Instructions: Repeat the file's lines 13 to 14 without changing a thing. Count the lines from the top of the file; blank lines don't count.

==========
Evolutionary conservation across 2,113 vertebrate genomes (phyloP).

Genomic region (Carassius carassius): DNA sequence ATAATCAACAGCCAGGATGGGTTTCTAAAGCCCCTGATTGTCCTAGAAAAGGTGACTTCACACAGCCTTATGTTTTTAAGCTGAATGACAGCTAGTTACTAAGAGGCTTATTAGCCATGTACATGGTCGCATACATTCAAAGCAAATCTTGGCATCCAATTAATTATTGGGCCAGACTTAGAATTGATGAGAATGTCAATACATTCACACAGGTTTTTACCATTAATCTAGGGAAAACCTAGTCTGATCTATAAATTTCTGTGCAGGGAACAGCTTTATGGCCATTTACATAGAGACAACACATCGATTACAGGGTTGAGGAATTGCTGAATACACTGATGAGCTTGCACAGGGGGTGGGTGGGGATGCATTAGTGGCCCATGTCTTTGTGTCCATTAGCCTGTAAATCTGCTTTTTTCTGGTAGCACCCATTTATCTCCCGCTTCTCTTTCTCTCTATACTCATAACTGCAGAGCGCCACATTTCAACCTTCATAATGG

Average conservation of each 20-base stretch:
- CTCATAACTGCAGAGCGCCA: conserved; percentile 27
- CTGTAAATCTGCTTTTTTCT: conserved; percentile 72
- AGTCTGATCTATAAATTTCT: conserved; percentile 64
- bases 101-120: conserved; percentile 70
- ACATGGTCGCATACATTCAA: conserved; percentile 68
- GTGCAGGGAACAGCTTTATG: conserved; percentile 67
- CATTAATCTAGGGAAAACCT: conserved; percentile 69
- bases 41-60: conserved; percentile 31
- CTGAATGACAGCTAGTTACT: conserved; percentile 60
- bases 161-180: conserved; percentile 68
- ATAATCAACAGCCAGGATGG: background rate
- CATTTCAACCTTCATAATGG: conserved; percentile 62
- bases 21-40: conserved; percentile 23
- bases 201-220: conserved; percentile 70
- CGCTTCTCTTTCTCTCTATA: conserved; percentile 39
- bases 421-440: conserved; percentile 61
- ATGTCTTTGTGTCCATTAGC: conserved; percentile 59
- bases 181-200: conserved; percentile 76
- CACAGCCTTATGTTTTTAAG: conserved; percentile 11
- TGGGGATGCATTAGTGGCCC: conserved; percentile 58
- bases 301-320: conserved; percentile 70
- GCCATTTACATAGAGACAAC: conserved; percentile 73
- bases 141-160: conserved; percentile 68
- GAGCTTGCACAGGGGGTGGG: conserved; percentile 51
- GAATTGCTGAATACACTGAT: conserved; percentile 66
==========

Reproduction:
- bases 161-180: conserved; percentile 68
- ATAATCAACAGCCAGGATGG: background rate